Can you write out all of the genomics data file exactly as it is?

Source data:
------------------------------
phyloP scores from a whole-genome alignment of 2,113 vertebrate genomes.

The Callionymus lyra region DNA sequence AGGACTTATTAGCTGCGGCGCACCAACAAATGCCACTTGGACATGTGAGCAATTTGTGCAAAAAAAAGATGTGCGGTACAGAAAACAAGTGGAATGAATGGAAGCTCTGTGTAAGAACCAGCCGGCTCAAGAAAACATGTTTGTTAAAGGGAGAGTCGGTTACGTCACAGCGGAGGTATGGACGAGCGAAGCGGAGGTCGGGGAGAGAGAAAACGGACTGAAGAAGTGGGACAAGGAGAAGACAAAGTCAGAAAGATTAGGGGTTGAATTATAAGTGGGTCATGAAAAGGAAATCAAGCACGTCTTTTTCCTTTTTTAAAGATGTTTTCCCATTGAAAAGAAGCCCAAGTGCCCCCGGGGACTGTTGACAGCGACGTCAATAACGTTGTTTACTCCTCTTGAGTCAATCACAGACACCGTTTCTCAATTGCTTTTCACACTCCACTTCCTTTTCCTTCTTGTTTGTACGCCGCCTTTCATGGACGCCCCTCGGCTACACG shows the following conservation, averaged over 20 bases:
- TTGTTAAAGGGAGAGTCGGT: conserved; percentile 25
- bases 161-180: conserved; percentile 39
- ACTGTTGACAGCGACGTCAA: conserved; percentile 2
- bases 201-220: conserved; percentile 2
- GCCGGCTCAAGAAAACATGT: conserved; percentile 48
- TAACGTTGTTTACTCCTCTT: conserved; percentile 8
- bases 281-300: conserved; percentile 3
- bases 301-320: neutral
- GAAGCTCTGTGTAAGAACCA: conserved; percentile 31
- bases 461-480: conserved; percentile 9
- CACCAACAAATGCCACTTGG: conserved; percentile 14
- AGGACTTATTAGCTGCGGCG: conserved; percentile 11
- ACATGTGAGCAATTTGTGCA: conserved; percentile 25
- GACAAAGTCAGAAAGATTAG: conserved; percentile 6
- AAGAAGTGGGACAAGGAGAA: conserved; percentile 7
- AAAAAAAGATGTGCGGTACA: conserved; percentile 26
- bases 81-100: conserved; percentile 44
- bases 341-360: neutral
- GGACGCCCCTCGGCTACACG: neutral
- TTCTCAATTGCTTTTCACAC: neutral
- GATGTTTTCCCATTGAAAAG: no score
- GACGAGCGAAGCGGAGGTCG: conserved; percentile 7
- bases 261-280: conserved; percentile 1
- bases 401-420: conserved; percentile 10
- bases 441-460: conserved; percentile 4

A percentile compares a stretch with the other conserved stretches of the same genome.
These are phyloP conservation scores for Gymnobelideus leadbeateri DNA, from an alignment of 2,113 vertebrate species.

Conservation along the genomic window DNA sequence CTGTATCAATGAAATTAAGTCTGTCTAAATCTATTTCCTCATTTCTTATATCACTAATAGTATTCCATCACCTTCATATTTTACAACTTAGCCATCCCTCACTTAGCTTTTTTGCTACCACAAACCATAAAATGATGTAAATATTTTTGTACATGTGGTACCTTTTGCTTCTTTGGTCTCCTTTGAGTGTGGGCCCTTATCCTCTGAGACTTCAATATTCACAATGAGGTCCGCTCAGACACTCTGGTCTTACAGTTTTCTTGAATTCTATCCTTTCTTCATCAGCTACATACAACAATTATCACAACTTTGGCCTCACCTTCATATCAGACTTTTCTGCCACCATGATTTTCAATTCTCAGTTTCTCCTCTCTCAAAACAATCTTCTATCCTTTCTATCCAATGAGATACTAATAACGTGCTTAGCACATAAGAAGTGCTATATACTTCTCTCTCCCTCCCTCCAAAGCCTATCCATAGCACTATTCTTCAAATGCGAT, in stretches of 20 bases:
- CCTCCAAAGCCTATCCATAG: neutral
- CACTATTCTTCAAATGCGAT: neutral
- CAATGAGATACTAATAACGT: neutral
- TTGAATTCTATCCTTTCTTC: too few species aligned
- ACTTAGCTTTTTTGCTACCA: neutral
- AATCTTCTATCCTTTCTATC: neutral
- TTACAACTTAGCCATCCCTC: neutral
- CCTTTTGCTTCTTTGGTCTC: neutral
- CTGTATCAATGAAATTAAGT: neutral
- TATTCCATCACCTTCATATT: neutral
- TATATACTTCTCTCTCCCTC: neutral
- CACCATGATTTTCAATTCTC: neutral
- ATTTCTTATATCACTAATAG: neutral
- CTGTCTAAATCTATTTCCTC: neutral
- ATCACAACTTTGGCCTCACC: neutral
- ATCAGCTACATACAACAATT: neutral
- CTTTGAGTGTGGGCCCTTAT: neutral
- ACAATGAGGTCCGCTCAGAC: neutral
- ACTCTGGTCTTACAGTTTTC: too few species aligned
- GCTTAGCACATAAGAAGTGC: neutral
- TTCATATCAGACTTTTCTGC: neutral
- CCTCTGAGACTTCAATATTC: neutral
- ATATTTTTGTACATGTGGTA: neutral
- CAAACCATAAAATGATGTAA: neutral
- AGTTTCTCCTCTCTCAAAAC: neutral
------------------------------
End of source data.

phyloP scores from a whole-genome alignment of 2,113 vertebrate genomes.

The Callionymus lyra region DNA sequence AGGACTTATTAGCTGCGGCGCACCAACAAATGCCACTTGGACATGTGAGCAATTTGTGCAAAAAAAAGATGTGCGGTACAGAAAACAAGTGGAATGAATGGAAGCTCTGTGTAAGAACCAGCCGGCTCAAGAAAACATGTTTGTTAAAGGGAGAGTCGGTTACGTCACAGCGGAGGTATGGACGAGCGAAGCGGAGGTCGGGGAGAGAGAAAACGGACTGAAGAAGTGGGACAAGGAGAAGACAAAGTCAGAAAGATTAGGGGTTGAATTATAAGTGGGTCATGAAAAGGAAATCAAGCACGTCTTTTTCCTTTTTTAAAGATGTTTTCCCATTGAAAAGAAGCCCAAGTGCCCCCGGGGACTGTTGACAGCGACGTCAATAACGTTGTTTACTCCTCTTGAGTCAATCACAGACACCGTTTCTCAATTGCTTTTCACACTCCACTTCCTTTTCCTTCTTGTTTGTACGCCGCCTTTCATGGACGCCCCTCGGCTACACG shows the following conservation, averaged over 20 bases:
- TTGTTAAAGGGAGAGTCGGT: conserved; percentile 25
- bases 161-180: conserved; percentile 39
- ACTGTTGACAGCGACGTCAA: conserved; percentile 2
- bases 201-220: conserved; percentile 2
- GCCGGCTCAAGAAAACATGT: conserved; percentile 48
- TAACGTTGTTTACTCCTCTT: conserved; percentile 8
- bases 281-300: conserved; percentile 3
- bases 301-320: neutral
- GAAGCTCTGTGTAAGAACCA: conserved; percentile 31
- bases 461-480: conserved; percentile 9
- CACCAACAAATGCCACTTGG: conserved; percentile 14
- AGGACTTATTAGCTGCGGCG: conserved; percentile 11
- ACATGTGAGCAATTTGTGCA: conserved; percentile 25
- GACAAAGTCAGAAAGATTAG: conserved; percentile 6
- AAGAAGTGGGACAAGGAGAA: conserved; percentile 7
- AAAAAAAGATGTGCGGTACA: conserved; percentile 26
- bases 81-100: conserved; percentile 44
- bases 341-360: neutral
- GGACGCCCCTCGGCTACACG: neutral
- TTCTCAATTGCTTTTCACAC: neutral
- GATGTTTTCCCATTGAAAAG: no score
- GACGAGCGAAGCGGAGGTCG: conserved; percentile 7
- bases 261-280: conserved; percentile 1
- bases 401-420: conserved; percentile 10
- bases 441-460: conserved; percentile 4

A percentile compares a stretch with the other conserved stretches of the same genome.
These are phyloP conservation scores for Gymnobelideus leadbeateri DNA, from an alignment of 2,113 vertebrate species.

Conservation along the genomic window DNA sequence CTGTATCAATGAAATTAAGTCTGTCTAAATCTATTTCCTCATTTCTTATATCACTAATAGTATTCCATCACCTTCATATTTTACAACTTAGCCATCCCTCACTTAGCTTTTTTGCTACCACAAACCATAAAATGATGTAAATATTTTTGTACATGTGGTACCTTTTGCTTCTTTGGTCTCCTTTGAGTGTGGGCCCTTATCCTCTGAGACTTCAATATTCACAATGAGGTCCGCTCAGACACTCTGGTCTTACAGTTTTCTTGAATTCTATCCTTTCTTCATCAGCTACATACAACAATTATCACAACTTTGGCCTCACCTTCATATCAGACTTTTCTGCCACCATGATTTTCAATTCTCAGTTTCTCCTCTCTCAAAACAATCTTCTATCCTTTCTATCCAATGAGATACTAATAACGTGCTTAGCACATAAGAAGTGCTATATACTTCTCTCTCCCTCCCTCCAAAGCCTATCCATAGCACTATTCTTCAAATGCGAT, in stretches of 20 bases:
- CCTCCAAAGCCTATCCATAG: neutral
- CACTATTCTTCAAATGCGAT: neutral
- CAATGAGATACTAATAACGT: neutral
- TTGAATTCTATCCTTTCTTC: too few species aligned
- ACTTAGCTTTTTTGCTACCA: neutral
- AATCTTCTATCCTTTCTATC: neutral
- TTACAACTTAGCCATCCCTC: neutral
- CCTTTTGCTTCTTTGGTCTC: neutral
- CTGTATCAATGAAATTAAGT: neutral
- TATTCCATCACCTTCATATT: neutral
- TATATACTTCTCTCTCCCTC: neutral
- CACCATGATTTTCAATTCTC: neutral
- ATTTCTTATATCACTAATAG: neutral
- CTGTCTAAATCTATTTCCTC: neutral
- ATCACAACTTTGGCCTCACC: neutral
- ATCAGCTACATACAACAATT: neutral
- CTTTGAGTGTGGGCCCTTAT: neutral
- ACAATGAGGTCCGCTCAGAC: neutral
- ACTCTGGTCTTACAGTTTTC: too few species aligned
- GCTTAGCACATAAGAAGTGC: neutral
- TTCATATCAGACTTTTCTGC: neutral
- CCTCTGAGACTTCAATATTC: neutral
- ATATTTTTGTACATGTGGTA: neutral
- CAAACCATAAAATGATGTAA: neutral
- AGTTTCTCCTCTCTCAAAAC: neutral